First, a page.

Setting Boundaries

The ability to create healthy boundaries with those outside your marriage such as in-laws, family, and friends, can be an anxiety-inducing task for many.  Setting your own healthy relational boundaries is necessary, as they separate you from others and help you distinguish your unique identity. The boundaries you set can run the continuum from overly enmeshed on one extreme, all the way to the other extreme of being entirely cut off from others. In between those extremes, of course, lie the healthy boundaries. It is best for a married couple to develop together such healthy boundaries to keep interference out of their marriage.

What can complicate the process is how we were raised by our parents and family members. Some of us grew up in families that were quite enmeshed (in an unhealthy way!), with the parents frowning upon a child who insisted on having his/her own identity. Such families tend to be overly close and discuss every detail of their personal lives with each other, and are referred to as having loose, or “diffused” boundaries. If you were raised in such an environment, you might have difficulty making decisions on your  own or acting independently. Other families operate in what is known as a “disengaged” fashion, where the level of closeness among them is minimal. If you were raised in such a family, you might exhibit a great deal of independence, but you may isolate yourself, as well.

When joining in marriage with another person, the ideas around boundaries and closeness with external family members can vary quite a lot. This may create a conflict, of course if one person in the marriage sees the behavior from external family members as overly involved when perhaps this has always been the norm for the other spouse. It is important for the two people in the marriage to negotiate among themselves what they are comfortable with in terms of setting marital boundaries. However, when couples cannot agree, how can they change boundary concerns that are causing conflict?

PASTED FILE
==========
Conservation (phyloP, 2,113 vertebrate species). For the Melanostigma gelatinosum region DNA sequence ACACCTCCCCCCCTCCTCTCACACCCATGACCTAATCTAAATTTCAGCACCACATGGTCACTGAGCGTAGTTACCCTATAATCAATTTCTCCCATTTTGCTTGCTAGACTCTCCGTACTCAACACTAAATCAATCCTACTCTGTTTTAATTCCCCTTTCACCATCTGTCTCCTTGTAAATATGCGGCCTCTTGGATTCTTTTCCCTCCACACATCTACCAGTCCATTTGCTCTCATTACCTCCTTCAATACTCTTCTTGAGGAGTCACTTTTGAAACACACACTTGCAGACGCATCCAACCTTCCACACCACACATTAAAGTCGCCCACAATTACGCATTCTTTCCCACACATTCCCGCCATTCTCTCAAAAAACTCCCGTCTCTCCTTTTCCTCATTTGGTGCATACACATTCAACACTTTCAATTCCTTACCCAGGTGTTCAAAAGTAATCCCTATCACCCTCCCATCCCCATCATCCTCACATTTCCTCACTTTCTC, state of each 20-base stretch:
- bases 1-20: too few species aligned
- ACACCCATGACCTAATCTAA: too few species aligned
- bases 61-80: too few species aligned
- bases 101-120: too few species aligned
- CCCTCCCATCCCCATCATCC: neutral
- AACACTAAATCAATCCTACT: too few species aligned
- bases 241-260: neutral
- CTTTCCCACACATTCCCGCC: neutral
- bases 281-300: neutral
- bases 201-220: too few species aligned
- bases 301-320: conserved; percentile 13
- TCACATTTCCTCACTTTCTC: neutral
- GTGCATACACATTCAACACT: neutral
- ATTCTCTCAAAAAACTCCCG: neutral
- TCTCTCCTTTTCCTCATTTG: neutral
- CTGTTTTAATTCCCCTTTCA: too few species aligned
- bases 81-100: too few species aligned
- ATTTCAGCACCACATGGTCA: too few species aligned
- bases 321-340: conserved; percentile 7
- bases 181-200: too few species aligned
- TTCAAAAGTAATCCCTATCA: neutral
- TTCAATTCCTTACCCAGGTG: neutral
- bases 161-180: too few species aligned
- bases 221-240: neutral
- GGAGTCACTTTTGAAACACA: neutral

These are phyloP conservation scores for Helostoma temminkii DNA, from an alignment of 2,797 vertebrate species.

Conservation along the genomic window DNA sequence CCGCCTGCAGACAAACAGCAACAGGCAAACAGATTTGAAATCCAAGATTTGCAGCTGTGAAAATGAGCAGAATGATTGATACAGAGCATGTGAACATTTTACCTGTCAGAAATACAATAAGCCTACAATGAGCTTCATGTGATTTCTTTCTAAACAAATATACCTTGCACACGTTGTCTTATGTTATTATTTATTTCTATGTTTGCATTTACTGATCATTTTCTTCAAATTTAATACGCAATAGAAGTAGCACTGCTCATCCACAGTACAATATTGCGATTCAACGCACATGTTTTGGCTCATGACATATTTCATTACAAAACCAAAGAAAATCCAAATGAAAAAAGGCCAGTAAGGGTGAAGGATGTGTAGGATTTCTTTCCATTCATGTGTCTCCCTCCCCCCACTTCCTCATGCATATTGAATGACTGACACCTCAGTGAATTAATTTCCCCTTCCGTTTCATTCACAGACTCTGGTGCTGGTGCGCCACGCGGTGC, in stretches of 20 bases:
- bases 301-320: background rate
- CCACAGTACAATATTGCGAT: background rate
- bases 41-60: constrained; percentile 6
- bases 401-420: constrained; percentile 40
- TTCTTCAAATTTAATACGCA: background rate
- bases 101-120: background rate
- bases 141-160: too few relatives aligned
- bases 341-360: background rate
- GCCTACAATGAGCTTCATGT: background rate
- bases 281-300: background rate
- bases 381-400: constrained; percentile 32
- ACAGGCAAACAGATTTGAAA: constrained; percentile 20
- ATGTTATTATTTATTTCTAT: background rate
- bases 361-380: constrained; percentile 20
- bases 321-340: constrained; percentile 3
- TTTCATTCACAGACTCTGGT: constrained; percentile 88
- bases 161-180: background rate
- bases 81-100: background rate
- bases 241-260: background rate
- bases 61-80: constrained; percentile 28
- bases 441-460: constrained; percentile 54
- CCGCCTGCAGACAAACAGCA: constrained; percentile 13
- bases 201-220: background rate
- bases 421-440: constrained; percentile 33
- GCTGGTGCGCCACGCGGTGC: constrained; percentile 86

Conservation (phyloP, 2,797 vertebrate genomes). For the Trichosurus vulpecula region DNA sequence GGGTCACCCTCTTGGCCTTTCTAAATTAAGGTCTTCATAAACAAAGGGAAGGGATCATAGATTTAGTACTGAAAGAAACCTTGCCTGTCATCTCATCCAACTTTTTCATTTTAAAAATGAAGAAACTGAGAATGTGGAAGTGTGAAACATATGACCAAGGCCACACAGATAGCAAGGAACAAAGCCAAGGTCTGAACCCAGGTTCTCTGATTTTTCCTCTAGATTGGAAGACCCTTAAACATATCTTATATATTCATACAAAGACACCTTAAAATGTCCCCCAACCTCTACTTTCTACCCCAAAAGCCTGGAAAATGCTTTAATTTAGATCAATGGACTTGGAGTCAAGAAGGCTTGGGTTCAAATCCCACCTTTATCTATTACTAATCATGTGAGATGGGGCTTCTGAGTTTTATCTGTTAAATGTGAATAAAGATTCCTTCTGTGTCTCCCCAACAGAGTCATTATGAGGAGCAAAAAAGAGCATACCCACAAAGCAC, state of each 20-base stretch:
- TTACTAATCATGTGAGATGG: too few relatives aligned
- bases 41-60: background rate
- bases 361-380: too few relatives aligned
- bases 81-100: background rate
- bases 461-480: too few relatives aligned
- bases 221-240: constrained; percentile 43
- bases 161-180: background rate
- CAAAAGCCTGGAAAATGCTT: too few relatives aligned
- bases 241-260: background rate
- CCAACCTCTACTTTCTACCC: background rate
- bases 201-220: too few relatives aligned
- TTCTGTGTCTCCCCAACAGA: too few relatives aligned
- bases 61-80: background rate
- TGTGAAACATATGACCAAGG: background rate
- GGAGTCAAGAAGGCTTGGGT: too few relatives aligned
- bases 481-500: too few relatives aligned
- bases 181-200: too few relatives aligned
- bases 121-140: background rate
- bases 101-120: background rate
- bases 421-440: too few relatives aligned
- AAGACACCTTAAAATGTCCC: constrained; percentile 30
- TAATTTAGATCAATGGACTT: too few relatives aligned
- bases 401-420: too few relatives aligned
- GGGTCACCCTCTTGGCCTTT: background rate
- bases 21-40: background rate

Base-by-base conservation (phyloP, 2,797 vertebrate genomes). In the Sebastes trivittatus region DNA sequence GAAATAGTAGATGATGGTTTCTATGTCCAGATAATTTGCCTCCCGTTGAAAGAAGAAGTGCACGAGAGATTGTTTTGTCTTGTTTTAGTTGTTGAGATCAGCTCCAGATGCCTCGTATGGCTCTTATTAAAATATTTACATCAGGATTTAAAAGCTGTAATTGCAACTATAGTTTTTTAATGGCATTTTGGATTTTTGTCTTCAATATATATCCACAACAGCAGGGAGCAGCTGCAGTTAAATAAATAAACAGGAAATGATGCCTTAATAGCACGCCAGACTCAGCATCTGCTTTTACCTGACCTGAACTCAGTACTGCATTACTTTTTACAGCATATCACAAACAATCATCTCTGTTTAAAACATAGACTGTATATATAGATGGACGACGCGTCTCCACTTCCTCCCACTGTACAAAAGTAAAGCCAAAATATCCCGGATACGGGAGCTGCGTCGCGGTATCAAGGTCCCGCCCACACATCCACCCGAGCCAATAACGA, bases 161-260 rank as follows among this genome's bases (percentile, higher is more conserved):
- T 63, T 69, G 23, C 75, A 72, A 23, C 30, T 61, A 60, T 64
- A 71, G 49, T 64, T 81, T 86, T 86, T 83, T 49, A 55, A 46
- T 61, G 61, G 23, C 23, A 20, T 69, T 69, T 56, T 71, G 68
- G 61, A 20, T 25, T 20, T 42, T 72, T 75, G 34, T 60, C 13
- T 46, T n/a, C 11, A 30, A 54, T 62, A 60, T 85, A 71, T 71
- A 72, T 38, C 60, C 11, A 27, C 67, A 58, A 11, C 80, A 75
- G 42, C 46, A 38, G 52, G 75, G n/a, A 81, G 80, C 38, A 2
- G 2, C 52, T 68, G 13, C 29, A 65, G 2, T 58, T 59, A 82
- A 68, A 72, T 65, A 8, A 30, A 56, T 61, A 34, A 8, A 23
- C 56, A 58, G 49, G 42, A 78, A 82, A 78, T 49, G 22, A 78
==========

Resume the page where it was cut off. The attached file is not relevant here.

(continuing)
How were boundaries in your family? The family unit you grew up in was the “training ground” for what you were taught about boundaries. Were you raised in a healthy environment?  Reflect back on your experiences.  If your parents or other adults in your life had a good understanding of what healthy boundaries were and modeled this for you as well, then you probably have an appropriate internal model. As a youth, did you know you could depend on these adults, yet be independent at the same time? If so, you probably have found it easy during the course of your life to develop long-term intimate relationships in which you felt secure. If, on the other hand, your parents did not establish healthy boundaries in your home, chances are you have muddled your way through one disappointing relationship after another for some time.

What do appropriate relational boundaries look like between a married couple and their children?  A healthy relational boundary allows parents to have a separate private life. Over-sharing or inappropriate sharing is never healthy! Parents should share private conversations and their sexual intimacy with one another, but never with the children. It is not proper for one or both parents to use the children as confidants for their marital problems. Another poor choice is for the adult to seek emotional comfort from the child. These examples triangulate the child into the marital relationship in an unhealthy way.  Adults need to take responsibility for themselves in adult matters.  On the other hand, it is healthy and advisable for a married couple to communicate directly with their children about important issues. In times of upheaval, uncertainty or conflict, the parents should talk in an age appropriate way to the child, not leaving the child to discover necessary information “by accident.”

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